There. You have have been freed up to otherwise enjoy the time you'd spend absorbing Super Bowl hype. Journalism, even unpaid journalism, is all about service.

Tuesday, January 15, 2019

The First Law of Football Means More Than All the Rest

In the summer of 1987, the rookie NFL beat reporter had his first training camp interview with an assistant coach, Dante Scarnecchia of the Patriots. At its end, the reporter admitted to some confusion about what seemed the endless complexity of NFL tactics and the jargon used to describe them.

"Relax," Scarnecchia told the rookie. "Football's a simple game, really."

In the winter of 2019, the rookie hack is long retired, sitting here writing a blog post, and Scarnecchia is still employed in the NFL as the Patriots' offensive line coach, implementing his correct theory of his sport, which he only half revealed that long ago July day. It would be more accurate to say football is a series of complex means of accomplishing the simplest possible objective -- the dominance of other people through physical force. When push comes to shove, if team A's pushers beat Team B's shovers, Team A will invariably win. The greater the dominance, the easier the win.

The quarterback is the most important single player on an NFL team, but the guys with no necks, the offensive and defensive lines, are the most important units, and their role is more vital than his. The greatest QB of his time cannot do much if the pass rush has him pulling grass out of his helmet all game long (see, Tom Brady and Super Bowl 42). A mediocre quarterback can become a champion if either his pushers or shovers play at the highest possible level (see, Trent Dilfer and Super Bowl 35).

Much has been made of how the four highest-scoring NFL teams in the regular season all made their conference title games. But to me, the most significant stat of the divisional round was supplied by Amy Trask of CBS Sports. The four winners all had ridiculous time of possession advantages, ranging from a low of "only" 13 minutes for the Rams over the Cowboys (Rams ran for 273 yards) to a 20 minute advantage for the Chiefs over the Colts. The Pats had a 17 minute ToP advantage over the Chargers. You may recall New England didn't have to punt until late in the second quarter. ?Had the game not been over by halftime, that 17 minute advantage could have been far longer.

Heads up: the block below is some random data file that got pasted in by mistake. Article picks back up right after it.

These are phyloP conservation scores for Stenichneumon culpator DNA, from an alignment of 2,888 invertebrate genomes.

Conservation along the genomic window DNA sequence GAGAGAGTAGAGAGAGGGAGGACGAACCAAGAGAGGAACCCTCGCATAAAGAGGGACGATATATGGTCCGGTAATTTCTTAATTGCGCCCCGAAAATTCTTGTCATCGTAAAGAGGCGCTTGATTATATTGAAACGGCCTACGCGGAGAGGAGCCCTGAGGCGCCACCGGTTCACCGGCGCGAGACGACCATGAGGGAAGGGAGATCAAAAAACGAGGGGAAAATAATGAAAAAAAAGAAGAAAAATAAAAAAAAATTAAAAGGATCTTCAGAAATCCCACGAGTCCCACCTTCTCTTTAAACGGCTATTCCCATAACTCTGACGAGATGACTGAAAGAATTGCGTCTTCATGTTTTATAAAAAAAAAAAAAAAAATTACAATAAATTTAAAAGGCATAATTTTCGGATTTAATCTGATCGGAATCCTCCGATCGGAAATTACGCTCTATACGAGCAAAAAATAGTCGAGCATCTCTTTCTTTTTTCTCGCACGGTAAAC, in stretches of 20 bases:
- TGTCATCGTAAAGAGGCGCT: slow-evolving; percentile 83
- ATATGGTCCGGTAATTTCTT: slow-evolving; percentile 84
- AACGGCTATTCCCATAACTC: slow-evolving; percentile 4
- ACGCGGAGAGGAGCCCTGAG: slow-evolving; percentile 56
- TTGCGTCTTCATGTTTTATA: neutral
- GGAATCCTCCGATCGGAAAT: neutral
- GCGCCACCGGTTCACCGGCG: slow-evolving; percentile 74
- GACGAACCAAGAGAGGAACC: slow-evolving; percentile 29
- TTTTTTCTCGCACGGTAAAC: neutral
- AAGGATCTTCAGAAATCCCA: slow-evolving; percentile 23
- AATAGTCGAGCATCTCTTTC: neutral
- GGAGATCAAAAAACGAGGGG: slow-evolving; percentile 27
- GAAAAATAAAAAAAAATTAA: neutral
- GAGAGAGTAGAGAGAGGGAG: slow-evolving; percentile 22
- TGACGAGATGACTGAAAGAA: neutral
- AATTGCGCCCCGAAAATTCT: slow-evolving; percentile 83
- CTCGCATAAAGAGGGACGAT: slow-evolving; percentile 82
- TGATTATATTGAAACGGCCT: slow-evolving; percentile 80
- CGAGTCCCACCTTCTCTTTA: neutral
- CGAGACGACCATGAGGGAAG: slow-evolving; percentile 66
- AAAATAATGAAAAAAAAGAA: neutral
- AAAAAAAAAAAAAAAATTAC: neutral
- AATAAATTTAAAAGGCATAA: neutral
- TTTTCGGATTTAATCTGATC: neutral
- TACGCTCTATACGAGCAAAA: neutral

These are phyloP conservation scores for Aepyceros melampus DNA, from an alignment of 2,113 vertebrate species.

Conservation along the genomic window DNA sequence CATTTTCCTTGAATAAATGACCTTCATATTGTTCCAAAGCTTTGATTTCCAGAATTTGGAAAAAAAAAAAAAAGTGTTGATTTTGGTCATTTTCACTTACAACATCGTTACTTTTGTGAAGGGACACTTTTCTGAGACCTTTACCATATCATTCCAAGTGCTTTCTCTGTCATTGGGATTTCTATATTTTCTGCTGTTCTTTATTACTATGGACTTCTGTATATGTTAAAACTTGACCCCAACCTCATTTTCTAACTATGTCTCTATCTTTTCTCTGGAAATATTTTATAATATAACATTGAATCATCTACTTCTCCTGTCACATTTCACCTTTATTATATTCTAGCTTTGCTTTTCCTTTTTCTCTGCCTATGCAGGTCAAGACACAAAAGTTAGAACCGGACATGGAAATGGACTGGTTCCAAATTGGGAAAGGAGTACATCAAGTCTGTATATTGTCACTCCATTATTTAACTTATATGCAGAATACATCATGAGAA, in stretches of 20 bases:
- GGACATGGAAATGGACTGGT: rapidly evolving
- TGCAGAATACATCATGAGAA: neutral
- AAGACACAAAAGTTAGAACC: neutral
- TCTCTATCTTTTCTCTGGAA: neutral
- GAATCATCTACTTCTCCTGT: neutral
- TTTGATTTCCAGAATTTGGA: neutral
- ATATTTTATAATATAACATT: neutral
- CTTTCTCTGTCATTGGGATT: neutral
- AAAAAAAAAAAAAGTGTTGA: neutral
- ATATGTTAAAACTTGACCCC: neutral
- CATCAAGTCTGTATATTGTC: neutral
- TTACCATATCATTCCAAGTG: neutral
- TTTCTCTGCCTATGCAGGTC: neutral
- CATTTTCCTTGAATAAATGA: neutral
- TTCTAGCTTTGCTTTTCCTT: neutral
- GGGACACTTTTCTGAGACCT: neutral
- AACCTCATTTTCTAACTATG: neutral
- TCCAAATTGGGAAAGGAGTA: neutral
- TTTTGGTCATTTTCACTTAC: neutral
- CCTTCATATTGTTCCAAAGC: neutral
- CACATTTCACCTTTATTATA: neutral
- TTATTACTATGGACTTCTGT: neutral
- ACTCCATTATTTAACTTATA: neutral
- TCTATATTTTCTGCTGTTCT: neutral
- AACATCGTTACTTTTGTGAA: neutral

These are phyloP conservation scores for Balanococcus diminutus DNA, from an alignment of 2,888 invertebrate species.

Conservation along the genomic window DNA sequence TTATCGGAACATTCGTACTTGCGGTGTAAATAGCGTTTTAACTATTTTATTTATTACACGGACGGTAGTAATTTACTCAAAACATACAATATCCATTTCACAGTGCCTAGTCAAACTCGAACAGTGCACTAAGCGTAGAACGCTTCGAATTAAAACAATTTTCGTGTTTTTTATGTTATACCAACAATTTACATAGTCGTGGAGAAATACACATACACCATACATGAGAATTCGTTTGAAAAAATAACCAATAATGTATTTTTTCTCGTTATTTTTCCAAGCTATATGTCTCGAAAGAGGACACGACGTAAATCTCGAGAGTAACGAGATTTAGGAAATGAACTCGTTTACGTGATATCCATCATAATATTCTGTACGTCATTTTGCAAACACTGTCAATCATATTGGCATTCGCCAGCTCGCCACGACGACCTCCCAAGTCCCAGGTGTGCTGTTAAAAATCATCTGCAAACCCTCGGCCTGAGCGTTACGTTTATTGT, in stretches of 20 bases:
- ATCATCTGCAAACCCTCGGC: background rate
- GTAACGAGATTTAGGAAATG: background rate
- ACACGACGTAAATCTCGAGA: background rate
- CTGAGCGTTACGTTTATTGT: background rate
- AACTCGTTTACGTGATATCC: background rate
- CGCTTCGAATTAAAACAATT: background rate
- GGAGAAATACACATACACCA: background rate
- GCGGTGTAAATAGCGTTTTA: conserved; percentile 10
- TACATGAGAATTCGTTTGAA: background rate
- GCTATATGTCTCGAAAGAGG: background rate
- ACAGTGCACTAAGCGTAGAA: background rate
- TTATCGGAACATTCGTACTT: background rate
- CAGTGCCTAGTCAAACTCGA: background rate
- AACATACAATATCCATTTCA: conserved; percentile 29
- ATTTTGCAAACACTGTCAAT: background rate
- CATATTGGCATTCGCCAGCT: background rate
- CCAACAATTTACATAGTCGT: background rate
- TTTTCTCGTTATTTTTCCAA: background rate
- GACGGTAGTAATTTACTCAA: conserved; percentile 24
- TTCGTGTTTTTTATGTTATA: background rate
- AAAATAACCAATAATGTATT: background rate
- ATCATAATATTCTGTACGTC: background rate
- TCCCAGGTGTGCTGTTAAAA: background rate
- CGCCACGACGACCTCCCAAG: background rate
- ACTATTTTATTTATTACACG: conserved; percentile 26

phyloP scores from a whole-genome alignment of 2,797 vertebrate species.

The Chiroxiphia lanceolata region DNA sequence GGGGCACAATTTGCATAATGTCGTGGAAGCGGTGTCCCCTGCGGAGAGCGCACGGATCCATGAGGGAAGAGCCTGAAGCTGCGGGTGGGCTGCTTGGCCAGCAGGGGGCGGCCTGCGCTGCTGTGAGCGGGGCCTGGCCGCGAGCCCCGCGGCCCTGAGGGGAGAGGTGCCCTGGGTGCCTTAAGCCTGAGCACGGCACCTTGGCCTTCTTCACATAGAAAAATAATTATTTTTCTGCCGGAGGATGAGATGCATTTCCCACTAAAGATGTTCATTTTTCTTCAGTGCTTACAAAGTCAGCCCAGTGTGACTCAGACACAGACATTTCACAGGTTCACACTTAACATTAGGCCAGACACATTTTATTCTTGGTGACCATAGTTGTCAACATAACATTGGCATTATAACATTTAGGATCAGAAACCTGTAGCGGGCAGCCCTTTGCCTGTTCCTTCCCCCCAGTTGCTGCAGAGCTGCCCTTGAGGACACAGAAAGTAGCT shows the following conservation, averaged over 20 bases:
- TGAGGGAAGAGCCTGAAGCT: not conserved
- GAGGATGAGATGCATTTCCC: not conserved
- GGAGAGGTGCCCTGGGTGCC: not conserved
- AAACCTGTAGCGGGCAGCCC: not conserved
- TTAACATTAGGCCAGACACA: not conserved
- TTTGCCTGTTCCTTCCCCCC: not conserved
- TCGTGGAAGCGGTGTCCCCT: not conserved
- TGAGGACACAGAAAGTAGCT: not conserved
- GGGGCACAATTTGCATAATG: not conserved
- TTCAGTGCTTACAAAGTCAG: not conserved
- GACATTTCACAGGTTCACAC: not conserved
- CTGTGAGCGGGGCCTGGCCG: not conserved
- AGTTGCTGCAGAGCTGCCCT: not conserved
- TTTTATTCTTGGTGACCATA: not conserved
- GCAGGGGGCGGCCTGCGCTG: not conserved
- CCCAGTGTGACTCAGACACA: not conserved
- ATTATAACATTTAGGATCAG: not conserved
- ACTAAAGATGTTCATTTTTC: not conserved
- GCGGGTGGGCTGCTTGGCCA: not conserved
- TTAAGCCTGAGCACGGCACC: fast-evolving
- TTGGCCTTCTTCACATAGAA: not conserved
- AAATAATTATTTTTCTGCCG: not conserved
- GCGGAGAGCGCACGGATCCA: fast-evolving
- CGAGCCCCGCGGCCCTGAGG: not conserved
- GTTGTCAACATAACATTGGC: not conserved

Many a talking head has opined that time of possession is a meaningless statistic. It is true that one big play can negate the effect of 10 smaller ones. All stats, however, convey some fact. A time of possession advantage of a quarter or more conveys the fact your offensive line is kicking serious ass.

Scarnecchia's charges on the offensive line were beyond dominant last Sunday against the Chargers, tossing LA defenders around with abandon on running plays, turning the Charger pass rush into a rumor. Brady literally didn't get his hair mussed in the game. Given such a splendid opportunity to display his unsurpassable skills, he enjoyed them to the fullest.

Some of the commentators and analysts who look at too much game tape for a living have raved about the blocking schemes the Pats used on the run last Sunday. That's a significant part of pushing, the ultraviolet choreography that allows blockers to overmatch their foes at crucial points of collision.    But somebody has to teach the moves to men who must make counterintuitive steps AWAY from the nearest raging behemoth on the line to get to the proper place. In that regard, Scar is football's Bob Fosse.

There's never been a lifer assistant coach inducted in the Hall of Fame and doubtless never will be, but if it ever happens, Scarnecchia should be the first. All they'd have to put on his plaque is this. Here's a guy Bill Belichick went and asked for help (as happened when Scar came out of retirement in 2016).